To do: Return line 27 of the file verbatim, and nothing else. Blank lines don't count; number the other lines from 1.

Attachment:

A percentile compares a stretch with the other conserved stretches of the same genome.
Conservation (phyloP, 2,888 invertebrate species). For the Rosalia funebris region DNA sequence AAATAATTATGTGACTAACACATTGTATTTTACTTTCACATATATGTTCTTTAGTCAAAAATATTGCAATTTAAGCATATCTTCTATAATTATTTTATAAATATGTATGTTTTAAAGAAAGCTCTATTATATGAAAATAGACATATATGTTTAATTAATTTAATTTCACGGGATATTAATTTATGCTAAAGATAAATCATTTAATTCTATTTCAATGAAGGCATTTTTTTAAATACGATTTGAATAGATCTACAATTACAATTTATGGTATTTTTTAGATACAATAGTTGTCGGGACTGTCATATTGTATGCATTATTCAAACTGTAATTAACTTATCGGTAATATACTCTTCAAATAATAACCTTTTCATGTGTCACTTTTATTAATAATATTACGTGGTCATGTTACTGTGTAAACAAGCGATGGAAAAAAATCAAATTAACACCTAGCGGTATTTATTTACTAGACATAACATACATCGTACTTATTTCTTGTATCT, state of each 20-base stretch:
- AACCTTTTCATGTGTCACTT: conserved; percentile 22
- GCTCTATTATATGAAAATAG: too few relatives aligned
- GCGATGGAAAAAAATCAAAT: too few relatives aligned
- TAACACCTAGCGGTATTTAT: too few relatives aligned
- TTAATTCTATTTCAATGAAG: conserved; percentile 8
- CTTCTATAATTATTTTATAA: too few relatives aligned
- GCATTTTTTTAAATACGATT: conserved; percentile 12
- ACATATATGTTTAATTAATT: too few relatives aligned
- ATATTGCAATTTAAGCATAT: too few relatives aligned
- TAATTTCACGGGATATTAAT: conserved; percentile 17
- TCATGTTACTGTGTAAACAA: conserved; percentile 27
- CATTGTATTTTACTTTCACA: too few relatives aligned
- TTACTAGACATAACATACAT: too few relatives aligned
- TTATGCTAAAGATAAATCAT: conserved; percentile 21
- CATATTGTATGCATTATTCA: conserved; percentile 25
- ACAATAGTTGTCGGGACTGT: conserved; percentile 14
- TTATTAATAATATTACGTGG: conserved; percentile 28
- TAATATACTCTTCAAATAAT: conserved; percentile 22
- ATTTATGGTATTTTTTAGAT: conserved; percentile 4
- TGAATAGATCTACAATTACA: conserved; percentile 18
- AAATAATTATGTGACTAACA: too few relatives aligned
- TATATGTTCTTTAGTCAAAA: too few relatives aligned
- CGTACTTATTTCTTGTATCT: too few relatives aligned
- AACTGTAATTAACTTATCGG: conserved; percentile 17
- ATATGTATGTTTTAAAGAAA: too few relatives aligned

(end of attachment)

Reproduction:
- ATATGTATGTTTTAAAGAAA: too few relatives aligned